Return to Sport After Rotator Cuff Tear Repair A
Systematic Review and Meta-Analysis

Klouche S, Lefevre N,
Herman S, Gerometta A, Bohu Y
. Am J Sports Med. 2015. doi: 10.1177/0363546515598995. 

Take Home Message: If an
athlete suffers a rotator cuff tear, whether it is a partial or full thickness
tear, their chances of returning to their previous level of play after surgery
is favorable at the recreational level but not at the professional level.

Rotator cuff tears are a
prevalent injury in athletics. A common goal for an athlete is to return to
their previous level of performance after undergoing rotator cuff repair
surgery and rehabilitation. The purpose of this meta-analysis was to determine
if athletes returning from rotator cuff surgery could compete at a similar level
post-repair compared to preinjury. The rate of return to play was assessed in
two sub groups: professional athletes versus recreational athletes, and
full thickness tears versus partial tears. Researchers conducted a systemic review with a meta-analysis to
display the results of included articles in a clear and simple format. The
authors used search engines including PubMed, Scopus, EMBASE, and the Cochrane
Library with the phrases “rotator cuff tear/repair,” “return to sport/to play,”
and “return to sport/ to play and athletes” to identify articles that were
relevant to clinical question. A total of 859 patients (672 male, 187 female;
286 professional athletes, 349 recreational athletes) from 25 separate research
studies were included in the meta-analysis to assess return to a similar
performance level. The most commonly reported sports included baseball, tennis,
and golf. Of reported injuries, approximately 42% were partial thickness tears,
and 58% were full thickness tears. Surgical repairs included arthroscopic
debridement, arthroscopic repair, repair by minimally invasive approach, and
open surgery. Overall, 84% of patients returned to sport and 66% of patients
returned to a similar level of performance within 4-17 months post-surgery.
Recreational athletes had a better chance of returning to play at a similar
level after surgery (81%) than professional athletes (50%). There was no
relevant difference between athletes returning to activity at a similar level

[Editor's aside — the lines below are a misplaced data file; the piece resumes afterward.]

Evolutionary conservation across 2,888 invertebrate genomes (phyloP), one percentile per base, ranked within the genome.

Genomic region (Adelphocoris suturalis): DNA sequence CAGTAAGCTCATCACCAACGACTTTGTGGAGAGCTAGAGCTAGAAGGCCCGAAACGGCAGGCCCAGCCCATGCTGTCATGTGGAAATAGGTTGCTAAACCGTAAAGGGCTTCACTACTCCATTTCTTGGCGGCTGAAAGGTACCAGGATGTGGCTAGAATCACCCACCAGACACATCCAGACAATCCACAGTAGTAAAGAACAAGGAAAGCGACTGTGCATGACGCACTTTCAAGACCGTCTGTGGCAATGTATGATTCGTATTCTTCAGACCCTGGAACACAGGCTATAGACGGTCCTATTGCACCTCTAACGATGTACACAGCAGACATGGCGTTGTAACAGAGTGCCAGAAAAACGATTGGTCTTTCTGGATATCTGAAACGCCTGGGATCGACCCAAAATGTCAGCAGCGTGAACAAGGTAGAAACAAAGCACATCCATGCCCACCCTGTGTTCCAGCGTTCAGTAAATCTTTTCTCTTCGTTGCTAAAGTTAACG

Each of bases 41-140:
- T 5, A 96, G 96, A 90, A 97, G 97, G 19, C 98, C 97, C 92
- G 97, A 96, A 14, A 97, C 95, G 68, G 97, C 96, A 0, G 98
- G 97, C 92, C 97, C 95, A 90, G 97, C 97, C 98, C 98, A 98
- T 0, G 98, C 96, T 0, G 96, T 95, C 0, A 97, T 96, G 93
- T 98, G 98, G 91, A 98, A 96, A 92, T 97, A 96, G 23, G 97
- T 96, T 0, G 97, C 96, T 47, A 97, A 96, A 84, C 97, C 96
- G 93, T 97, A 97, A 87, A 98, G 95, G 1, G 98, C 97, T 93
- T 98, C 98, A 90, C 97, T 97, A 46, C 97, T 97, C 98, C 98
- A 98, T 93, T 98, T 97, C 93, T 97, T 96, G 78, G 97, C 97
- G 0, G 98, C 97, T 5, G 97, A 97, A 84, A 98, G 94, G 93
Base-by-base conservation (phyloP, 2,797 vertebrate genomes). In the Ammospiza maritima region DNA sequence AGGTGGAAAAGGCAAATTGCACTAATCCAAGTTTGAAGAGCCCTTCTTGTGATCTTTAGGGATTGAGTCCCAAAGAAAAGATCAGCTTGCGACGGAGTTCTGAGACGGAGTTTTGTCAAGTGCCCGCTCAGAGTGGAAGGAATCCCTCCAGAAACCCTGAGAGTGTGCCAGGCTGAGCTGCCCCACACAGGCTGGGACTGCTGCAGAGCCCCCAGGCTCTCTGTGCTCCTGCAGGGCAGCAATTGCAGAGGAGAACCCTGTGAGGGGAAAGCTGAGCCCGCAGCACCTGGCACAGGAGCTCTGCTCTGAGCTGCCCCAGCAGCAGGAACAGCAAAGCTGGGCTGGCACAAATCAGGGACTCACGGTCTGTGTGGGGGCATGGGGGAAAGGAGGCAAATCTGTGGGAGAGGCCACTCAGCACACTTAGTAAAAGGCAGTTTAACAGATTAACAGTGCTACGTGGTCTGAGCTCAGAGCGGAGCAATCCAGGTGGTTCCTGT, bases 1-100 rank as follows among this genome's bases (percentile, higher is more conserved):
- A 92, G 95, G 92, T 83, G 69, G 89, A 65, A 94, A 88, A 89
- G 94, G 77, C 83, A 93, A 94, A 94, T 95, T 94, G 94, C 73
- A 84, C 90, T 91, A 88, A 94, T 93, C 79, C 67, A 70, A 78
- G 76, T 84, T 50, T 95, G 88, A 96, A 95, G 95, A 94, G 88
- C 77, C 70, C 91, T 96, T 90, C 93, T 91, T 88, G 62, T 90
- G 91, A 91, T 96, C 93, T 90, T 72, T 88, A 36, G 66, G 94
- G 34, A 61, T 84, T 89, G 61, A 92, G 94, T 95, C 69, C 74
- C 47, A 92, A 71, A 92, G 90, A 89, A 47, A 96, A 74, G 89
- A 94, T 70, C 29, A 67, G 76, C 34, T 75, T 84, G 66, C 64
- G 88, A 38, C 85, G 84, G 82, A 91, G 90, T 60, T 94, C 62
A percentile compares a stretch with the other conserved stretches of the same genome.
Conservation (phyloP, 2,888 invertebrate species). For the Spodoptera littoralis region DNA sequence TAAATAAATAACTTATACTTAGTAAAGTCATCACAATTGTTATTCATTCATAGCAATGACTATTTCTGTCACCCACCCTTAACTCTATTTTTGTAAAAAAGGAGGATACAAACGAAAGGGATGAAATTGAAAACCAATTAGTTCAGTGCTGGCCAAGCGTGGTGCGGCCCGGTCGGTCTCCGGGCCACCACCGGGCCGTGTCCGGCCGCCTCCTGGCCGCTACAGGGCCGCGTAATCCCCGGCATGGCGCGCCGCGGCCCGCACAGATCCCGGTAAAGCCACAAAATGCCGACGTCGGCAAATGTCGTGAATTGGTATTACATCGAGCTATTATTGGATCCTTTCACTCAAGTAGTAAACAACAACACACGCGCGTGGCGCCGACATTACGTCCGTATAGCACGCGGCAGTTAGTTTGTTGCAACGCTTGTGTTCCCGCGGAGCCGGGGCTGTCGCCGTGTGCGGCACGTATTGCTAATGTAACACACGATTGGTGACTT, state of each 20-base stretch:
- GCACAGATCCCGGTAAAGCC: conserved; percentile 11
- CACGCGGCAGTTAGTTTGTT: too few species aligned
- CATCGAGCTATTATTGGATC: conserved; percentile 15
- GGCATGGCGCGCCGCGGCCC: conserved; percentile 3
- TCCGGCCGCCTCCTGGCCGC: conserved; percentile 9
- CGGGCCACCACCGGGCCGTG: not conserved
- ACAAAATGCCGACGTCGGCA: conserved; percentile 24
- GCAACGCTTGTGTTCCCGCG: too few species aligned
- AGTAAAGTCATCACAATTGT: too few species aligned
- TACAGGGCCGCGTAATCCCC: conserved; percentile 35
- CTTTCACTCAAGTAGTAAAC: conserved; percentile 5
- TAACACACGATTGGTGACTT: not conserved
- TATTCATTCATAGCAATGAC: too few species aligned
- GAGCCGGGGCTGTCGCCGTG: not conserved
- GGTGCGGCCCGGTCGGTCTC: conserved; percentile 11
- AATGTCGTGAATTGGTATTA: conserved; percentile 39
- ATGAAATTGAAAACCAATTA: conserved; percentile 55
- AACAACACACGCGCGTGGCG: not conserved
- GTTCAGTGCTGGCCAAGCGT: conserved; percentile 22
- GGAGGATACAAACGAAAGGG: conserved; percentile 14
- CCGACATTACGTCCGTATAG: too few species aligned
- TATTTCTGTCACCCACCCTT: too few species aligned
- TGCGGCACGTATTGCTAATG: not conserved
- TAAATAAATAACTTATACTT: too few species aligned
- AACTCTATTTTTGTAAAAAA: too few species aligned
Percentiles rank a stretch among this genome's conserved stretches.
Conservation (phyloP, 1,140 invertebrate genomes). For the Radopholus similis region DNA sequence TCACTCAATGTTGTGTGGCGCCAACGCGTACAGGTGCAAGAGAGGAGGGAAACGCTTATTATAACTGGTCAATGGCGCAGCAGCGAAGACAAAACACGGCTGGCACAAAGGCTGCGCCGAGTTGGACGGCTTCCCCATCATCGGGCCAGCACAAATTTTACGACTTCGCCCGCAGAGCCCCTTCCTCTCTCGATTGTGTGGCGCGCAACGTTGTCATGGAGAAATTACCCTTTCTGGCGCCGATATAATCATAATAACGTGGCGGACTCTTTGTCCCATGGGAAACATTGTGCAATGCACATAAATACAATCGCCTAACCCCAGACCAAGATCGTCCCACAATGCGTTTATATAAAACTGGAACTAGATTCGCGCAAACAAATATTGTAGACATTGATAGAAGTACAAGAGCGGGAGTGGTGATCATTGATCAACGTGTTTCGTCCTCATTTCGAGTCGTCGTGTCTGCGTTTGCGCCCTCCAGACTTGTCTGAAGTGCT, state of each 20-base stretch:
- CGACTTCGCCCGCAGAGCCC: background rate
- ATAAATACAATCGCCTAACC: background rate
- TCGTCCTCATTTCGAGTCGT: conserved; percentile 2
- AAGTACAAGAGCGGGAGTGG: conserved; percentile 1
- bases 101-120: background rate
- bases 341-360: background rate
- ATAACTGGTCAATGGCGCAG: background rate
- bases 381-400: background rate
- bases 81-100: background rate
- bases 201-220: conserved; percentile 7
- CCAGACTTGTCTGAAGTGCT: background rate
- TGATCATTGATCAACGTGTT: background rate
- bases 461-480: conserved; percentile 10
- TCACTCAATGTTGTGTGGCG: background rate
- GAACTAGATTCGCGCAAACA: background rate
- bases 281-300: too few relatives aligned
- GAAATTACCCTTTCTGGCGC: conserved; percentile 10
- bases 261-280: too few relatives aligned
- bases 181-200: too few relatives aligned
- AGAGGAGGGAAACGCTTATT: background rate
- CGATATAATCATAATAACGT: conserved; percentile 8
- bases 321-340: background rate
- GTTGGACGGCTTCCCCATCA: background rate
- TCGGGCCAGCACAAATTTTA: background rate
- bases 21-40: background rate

with partial (60%) or full thickness tears (71%). Just under 8% of patients had
a partial or total retear after initial repair.

The significance of this
meta-analysis is that outcomes of rotator cuff repair surgery are overall
largely successful. Athletes in general had slightly better than an 80% chance
of returning to sport. Furthermore, less than 8% of patients experienced a retear.
 Clinically, these finding enforce that the current surgical repair
techniques are effective in returning patients to a functional, recreational
quality of life. However, only one half of professional athletes were able to
return to their pre-injury levels. Hence, surgical repairs may be less
effective as higher demands are placed on the repair.  This leaves room
for improvement regarding the surgical aspect, and has also led to the
recognition of possible risk factors for poor outcome that can be further
studied and addressed to improve upon the result. These factors include
degeneration, work related injuries, full-thickness tears, labrum related
tears, and late surgery. Sports medicine clinicians should educate athletes
with a rotator cuff tear about their chances of return to play after a rotator
cuff repair. Professional athletes should recognize that the surgery does not
guarantee a successful return to their preinjury levels.

Questions for Discussion: Would age of an athlete be an indicator
when predicting the return to play at a similar level for athletes? What
factors would make a professional athlete less likely to fully recover from a
rotator cuff tear compared to a recreational level athlete?

Written by: Kyle Lewis, Michelle
Reviewed by: Jeffrey Driban

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Klouche, S., Lefevre, N., Herman, S., Gerometta, A., & Bohu, Y. (2015). Return to Sport After Rotator Cuff Tear Repair: A Systematic Review and Meta-Analysis The American Journal of Sports Medicine DOI: 10.1177/0363546515598995